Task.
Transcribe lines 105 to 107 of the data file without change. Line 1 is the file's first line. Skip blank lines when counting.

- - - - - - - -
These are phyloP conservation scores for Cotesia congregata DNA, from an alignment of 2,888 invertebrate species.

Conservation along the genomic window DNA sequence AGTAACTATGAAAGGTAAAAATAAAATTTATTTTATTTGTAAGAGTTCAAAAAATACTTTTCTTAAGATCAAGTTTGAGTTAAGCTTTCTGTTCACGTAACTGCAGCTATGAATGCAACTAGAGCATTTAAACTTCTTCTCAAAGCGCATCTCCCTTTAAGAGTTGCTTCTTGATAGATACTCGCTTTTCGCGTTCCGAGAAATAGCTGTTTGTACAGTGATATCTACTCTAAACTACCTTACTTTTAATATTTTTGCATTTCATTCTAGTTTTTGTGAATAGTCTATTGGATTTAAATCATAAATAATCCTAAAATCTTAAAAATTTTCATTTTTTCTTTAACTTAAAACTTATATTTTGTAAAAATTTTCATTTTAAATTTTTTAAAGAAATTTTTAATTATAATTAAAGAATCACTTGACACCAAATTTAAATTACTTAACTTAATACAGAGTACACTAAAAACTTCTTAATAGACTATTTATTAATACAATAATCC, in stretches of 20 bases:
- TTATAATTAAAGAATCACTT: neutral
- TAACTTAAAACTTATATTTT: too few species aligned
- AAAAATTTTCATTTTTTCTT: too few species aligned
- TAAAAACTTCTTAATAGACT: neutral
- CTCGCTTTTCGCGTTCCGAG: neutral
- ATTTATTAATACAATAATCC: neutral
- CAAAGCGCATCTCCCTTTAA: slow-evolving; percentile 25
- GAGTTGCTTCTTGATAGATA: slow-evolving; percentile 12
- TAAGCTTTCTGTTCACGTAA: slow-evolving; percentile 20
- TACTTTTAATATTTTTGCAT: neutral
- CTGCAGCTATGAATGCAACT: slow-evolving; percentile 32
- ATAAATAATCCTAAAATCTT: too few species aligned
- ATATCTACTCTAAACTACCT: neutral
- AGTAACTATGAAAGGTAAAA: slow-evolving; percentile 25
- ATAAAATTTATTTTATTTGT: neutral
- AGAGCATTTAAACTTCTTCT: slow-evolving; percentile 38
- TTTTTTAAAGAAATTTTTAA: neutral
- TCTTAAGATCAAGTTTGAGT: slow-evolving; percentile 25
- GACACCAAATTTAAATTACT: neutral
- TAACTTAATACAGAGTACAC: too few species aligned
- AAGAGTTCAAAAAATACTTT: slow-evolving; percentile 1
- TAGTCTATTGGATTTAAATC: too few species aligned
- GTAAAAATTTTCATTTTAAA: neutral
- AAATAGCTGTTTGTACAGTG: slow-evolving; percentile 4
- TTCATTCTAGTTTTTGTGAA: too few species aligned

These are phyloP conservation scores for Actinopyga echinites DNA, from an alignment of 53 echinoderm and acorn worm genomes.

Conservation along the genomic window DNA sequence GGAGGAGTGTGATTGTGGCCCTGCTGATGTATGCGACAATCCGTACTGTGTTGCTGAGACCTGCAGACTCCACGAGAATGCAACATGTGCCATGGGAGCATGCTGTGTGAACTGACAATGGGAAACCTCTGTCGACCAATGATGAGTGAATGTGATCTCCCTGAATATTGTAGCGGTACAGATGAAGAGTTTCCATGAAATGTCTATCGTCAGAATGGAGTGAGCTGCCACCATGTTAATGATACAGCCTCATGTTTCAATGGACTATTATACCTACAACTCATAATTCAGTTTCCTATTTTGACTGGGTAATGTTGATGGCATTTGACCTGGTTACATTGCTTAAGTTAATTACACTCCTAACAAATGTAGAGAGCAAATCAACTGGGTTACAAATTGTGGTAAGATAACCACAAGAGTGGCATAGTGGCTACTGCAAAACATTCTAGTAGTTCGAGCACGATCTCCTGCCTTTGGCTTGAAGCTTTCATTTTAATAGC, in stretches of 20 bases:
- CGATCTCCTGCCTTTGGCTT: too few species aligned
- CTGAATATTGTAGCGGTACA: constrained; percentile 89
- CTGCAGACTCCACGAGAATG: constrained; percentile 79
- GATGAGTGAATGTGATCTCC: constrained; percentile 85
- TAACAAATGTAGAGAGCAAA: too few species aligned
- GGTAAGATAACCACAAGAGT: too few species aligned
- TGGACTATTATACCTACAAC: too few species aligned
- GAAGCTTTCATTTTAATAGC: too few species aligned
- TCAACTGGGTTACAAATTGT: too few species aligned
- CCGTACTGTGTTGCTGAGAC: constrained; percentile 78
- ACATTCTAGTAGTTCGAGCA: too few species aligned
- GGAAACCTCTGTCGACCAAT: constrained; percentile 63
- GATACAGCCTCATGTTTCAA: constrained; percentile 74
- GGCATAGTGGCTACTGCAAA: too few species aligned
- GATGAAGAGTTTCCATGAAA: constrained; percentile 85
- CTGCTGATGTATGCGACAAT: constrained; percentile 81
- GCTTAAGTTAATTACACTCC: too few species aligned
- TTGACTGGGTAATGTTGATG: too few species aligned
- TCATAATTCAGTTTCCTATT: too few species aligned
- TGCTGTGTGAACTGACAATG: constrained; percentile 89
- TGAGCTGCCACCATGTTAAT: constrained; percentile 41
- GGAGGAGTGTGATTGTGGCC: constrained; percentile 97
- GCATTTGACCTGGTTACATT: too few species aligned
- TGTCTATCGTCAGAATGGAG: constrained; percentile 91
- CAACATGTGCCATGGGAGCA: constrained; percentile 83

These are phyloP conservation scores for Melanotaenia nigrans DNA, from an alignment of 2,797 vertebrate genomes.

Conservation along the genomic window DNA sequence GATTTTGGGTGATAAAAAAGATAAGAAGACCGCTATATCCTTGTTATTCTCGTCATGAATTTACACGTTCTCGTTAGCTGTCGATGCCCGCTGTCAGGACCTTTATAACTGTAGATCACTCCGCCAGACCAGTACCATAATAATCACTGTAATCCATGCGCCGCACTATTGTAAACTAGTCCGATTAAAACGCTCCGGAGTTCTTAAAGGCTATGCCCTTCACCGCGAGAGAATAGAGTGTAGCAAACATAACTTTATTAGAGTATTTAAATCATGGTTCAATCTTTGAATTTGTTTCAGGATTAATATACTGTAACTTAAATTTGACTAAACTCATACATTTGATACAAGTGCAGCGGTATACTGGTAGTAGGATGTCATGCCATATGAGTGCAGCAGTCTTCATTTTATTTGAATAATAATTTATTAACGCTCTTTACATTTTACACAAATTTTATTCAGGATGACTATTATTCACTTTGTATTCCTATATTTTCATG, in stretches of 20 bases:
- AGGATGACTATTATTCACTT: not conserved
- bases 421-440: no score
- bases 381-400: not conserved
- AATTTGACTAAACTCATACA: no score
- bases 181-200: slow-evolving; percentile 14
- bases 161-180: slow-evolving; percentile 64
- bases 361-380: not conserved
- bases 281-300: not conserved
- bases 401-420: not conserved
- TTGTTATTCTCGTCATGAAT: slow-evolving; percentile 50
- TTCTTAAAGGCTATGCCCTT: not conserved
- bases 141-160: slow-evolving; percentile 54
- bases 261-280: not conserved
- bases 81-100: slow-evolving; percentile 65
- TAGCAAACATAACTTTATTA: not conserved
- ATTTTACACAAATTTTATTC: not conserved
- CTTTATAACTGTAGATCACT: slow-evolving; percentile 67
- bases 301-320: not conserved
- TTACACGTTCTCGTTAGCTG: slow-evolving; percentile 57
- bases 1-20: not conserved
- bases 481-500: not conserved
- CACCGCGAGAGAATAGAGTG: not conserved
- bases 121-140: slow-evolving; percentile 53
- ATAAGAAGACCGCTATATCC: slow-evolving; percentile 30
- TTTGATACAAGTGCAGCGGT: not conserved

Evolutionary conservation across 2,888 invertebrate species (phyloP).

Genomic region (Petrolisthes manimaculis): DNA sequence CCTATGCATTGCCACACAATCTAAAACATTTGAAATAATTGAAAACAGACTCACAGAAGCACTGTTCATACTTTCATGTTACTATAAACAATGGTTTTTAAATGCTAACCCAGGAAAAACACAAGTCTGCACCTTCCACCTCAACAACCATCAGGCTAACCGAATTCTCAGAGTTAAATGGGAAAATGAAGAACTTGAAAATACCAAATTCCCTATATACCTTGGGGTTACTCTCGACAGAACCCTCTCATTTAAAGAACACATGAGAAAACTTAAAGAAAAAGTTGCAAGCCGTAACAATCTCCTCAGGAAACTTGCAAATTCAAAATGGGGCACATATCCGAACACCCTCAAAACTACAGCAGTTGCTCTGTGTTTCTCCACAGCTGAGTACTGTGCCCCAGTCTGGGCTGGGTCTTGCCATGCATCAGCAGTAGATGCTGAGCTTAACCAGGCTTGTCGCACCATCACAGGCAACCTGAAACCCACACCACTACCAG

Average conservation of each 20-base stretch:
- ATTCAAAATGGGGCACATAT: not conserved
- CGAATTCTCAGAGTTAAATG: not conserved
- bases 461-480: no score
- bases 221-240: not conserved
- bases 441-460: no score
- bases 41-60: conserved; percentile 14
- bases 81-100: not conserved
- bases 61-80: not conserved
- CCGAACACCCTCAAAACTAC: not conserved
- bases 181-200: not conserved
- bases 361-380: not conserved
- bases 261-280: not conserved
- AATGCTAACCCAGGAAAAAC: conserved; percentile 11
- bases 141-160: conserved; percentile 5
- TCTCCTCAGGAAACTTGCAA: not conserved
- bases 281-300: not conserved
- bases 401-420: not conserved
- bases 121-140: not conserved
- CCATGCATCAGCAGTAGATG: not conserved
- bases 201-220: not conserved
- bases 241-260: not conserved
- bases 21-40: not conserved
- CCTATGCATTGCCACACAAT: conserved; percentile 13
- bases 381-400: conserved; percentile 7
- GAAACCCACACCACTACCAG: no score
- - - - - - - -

- bases 241-260: not conserved
- bases 21-40: not conserved
- CCTATGCATTGCCACACAAT: conserved; percentile 13